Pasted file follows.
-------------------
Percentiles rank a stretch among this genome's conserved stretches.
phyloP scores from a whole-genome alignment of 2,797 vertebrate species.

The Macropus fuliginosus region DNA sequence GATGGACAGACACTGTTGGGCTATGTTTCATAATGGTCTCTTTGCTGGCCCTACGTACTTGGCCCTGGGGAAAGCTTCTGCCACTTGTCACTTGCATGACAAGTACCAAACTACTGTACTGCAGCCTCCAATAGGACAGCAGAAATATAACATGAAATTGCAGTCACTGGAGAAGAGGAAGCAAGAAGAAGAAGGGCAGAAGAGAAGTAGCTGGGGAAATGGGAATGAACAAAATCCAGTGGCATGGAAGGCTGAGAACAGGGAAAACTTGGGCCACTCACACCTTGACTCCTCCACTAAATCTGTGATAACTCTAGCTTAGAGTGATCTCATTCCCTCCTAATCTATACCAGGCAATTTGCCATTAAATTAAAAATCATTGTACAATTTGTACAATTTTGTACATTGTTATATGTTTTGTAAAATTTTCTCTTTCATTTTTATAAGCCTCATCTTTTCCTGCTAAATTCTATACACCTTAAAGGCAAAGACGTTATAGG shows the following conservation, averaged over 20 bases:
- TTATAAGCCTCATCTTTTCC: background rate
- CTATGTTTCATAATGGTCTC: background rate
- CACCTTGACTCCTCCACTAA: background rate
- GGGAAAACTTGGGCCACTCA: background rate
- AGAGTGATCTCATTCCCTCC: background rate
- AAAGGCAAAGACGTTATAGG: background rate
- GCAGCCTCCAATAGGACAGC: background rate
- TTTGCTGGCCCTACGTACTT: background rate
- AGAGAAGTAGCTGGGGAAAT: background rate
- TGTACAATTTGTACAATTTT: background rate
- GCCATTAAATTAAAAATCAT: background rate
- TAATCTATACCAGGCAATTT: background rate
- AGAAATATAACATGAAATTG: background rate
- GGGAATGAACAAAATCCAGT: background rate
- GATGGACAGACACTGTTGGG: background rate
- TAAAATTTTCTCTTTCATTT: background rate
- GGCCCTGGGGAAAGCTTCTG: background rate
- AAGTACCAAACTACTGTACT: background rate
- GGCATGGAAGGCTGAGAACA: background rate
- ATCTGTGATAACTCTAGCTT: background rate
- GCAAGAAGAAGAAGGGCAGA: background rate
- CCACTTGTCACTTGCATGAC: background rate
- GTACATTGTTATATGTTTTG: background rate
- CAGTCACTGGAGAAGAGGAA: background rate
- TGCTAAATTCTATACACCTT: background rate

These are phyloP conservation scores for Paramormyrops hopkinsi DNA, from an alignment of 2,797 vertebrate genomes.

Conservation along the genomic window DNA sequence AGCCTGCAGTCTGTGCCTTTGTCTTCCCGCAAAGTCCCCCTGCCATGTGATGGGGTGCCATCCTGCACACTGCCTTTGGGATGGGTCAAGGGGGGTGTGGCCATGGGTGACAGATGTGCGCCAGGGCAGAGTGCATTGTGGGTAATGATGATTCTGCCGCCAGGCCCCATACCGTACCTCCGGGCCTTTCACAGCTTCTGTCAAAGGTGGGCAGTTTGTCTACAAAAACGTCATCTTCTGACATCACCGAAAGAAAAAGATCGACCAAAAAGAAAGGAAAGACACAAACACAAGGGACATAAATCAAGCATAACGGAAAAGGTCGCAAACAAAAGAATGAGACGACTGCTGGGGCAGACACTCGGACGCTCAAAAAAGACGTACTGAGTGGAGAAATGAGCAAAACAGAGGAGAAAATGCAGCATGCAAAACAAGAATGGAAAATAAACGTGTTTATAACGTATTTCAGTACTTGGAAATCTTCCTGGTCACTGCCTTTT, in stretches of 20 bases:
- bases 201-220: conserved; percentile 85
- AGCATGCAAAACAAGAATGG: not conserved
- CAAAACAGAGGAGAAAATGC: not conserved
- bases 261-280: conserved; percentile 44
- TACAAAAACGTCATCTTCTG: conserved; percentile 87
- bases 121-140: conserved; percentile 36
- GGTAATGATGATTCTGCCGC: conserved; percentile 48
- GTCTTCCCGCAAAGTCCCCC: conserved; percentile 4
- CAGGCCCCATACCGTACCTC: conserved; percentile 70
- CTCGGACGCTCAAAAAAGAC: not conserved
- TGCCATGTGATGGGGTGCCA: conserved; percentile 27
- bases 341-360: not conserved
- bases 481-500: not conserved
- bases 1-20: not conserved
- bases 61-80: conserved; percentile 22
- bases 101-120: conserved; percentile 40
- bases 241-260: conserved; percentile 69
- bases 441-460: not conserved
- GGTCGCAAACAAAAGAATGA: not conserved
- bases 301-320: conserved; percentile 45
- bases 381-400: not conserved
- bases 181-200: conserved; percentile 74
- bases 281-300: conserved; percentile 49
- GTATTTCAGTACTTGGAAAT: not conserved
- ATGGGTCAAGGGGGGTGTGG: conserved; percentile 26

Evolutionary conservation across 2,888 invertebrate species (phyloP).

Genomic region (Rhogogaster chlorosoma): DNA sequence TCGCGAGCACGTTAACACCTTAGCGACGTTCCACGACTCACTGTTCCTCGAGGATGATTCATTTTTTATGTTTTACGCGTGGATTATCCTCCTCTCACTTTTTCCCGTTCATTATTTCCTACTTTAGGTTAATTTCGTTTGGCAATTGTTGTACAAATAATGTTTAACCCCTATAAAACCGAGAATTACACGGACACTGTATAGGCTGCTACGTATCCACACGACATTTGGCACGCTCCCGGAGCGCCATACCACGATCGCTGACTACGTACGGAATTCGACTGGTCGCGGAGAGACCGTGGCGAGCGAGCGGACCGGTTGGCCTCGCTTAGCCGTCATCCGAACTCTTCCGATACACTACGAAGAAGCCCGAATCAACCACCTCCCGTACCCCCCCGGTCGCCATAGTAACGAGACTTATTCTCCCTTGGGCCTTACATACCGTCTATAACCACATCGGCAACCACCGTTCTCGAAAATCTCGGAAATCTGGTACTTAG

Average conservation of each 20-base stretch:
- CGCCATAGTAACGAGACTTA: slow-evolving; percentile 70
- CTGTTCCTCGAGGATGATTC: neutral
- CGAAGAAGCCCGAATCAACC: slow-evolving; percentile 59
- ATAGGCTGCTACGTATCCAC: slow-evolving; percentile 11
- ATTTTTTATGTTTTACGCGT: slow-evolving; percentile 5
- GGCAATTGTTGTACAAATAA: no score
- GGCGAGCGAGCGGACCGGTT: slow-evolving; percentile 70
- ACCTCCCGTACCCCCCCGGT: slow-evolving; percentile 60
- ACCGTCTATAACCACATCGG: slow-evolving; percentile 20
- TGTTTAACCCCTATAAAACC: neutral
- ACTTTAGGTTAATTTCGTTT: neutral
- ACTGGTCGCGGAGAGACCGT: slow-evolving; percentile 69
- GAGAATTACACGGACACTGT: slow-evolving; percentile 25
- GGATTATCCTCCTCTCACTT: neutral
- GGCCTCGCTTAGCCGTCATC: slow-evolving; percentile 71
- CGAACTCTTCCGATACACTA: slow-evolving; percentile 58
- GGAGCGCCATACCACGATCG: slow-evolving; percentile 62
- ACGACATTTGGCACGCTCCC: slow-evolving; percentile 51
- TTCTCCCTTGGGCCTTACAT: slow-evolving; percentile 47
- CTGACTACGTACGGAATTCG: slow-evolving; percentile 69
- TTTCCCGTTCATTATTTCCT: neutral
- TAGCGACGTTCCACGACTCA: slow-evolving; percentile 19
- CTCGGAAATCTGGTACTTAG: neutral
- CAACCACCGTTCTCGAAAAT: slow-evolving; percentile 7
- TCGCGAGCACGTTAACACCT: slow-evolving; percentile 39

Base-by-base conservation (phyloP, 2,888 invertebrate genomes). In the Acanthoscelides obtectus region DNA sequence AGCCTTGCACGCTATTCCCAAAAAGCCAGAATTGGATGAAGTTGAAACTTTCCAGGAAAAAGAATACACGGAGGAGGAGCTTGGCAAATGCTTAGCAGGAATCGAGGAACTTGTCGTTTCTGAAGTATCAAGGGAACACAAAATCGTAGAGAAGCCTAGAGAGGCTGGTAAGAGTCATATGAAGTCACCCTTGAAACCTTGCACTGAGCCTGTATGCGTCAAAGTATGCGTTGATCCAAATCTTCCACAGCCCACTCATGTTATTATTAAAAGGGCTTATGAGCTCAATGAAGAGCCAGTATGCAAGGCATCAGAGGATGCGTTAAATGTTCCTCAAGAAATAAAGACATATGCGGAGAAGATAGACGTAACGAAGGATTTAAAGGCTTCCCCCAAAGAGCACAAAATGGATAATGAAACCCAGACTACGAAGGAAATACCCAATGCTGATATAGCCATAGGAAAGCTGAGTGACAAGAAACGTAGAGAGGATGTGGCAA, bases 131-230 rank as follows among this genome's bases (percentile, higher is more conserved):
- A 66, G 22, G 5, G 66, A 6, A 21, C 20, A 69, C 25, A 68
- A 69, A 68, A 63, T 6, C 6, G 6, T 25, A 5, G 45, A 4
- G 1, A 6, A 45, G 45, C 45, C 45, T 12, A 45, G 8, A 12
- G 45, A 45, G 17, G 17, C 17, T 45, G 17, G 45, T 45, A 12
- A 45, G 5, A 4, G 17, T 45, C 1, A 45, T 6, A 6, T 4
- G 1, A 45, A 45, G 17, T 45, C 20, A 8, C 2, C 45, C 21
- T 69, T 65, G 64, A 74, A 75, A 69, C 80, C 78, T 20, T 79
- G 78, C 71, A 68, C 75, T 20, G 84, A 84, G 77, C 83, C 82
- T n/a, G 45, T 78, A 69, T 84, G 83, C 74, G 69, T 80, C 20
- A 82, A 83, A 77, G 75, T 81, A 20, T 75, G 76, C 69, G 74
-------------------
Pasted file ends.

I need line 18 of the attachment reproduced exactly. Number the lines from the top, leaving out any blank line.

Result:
- GATGGACAGACACTGTTGGG: background rate